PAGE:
Aside from this, both models are great! Every nook and cranny is there. Something that took me a while to realize is that both aircraft have very different paint-schemes for their cockpits. Have a look at how they differ! DCS' Thunderbolt cockpit. Notice the duller colors and impressive weathering effects.
IL-2's Thunderbolt cockpit. Brighter colors, different pallet and less weathering.
MARK VIII GUNSIGHT DIFFERENCES
Interestingly, the Thunderbolts lot D-22 onwards were equipped with US Navy Mark VIII gunsights. These were usually equipped on aircraft such as the Hellcat, Wildcat, Corsair and other naval fighters. Both of our simulators have this exact sight with IL-2's including the addition of a back-up sight to the left of the main reflector. What came to my attention the moment I booted up DCS' Thunderbolt for the first time was that the pipper was completely different. In fact, it was exactly the one that US Navy aircraft had back in the day. IL-2's pipper was way more simple, here is a side by side of both sights:
IL-2 on the left and DCS on the right.
This difference led me to what I would describe as a rabbit hole of forum threads, defunct websites and incomplete manuals. All to figure out which was the more "Accurate". But, as with everything in life, the truth is neither black nor white. Both are accurate. The main source that led me to this conclusion was Aircraft Gunsights, a defunct website that was run by a collector. In the article linked above, he states the following:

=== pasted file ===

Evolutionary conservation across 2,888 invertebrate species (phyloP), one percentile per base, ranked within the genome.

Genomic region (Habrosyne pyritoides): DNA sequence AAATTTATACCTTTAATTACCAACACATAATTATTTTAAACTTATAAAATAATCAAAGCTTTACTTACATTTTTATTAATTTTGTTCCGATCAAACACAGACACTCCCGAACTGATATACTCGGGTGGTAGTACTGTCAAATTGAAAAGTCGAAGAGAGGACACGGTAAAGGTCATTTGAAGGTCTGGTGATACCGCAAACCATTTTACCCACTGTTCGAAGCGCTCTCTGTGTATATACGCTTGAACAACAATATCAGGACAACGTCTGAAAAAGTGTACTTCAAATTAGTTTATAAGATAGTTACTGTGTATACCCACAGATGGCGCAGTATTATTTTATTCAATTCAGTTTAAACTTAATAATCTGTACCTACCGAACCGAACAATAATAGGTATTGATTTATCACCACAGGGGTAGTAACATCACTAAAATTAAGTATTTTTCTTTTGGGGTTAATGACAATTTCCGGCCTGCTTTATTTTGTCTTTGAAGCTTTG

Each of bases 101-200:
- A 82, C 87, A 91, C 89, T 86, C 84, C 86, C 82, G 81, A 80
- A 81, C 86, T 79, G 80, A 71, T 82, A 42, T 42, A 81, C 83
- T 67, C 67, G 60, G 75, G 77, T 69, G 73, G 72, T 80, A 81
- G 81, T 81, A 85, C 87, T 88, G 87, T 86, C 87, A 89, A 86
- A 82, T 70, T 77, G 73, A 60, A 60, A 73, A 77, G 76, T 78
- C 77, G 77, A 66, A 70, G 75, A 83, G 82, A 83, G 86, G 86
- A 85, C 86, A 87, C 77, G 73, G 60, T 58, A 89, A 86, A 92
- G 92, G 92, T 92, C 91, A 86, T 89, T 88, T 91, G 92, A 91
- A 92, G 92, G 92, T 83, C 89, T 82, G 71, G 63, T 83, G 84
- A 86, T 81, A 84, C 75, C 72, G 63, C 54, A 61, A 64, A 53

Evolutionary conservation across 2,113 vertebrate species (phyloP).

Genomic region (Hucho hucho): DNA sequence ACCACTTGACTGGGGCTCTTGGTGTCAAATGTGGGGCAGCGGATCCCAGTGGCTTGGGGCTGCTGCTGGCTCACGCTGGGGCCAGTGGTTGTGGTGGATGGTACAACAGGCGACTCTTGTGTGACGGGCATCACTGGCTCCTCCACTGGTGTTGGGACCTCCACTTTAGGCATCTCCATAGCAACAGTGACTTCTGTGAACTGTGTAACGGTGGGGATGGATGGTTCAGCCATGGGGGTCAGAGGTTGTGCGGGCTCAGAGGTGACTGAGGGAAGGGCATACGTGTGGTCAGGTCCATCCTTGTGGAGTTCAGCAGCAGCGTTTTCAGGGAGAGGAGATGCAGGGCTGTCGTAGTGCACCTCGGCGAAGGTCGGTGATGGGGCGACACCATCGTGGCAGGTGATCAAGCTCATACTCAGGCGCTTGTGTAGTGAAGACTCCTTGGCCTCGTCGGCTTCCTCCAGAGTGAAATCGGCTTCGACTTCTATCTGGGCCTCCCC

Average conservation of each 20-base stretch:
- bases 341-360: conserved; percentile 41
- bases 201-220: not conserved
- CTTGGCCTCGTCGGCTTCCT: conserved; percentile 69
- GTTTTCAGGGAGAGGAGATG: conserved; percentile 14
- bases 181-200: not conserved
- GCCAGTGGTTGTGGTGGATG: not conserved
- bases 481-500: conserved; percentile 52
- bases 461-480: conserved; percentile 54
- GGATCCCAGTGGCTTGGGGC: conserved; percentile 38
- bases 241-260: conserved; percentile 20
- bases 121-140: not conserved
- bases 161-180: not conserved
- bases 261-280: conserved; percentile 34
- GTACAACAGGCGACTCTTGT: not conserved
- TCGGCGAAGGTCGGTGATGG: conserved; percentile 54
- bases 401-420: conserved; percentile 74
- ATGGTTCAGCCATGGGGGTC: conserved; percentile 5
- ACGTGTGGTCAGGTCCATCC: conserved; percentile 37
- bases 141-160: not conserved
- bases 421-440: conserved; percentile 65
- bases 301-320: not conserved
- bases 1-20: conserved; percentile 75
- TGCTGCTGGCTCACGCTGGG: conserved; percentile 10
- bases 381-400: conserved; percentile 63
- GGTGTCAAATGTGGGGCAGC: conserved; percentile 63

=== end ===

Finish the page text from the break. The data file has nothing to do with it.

As most P-47 reaching the European theater were modified to use the British Mark II gunsight (see above) before being sent to combat units, Material Command requested in July 1943 that, as an interim measure and until the new N-9 gunsight would be available in sufficient number, all P-47 leaving the production line should be equipped with the Navy Mark 8 gunsight.
An order of 5.400 sights was therefore placed in October 1943 (later increased to an unknown number) and the Mark 8, starting with the P-47 D-20 series, finally remained the standard P-47 gunsight until gyro K-14A gunsights became available in sufficient number early 1945.
In the same website you can see that the pipper is, in fact, the one that can be seen on IL-2's Thunderbolt! But that does not mean that IL-2's depiction is more accurate. Now, let's take a look at the Mark VIII sight as it can be seen in the US Air Force Museum. Specifically, in the exhibition about the P-47D:
If these two images are to be believed, then both depictions are equally realistic. I hope that my research was enough to take a level-headed approach to this controversial subject. Please, if you know more about the subject, contact me. I will correct any information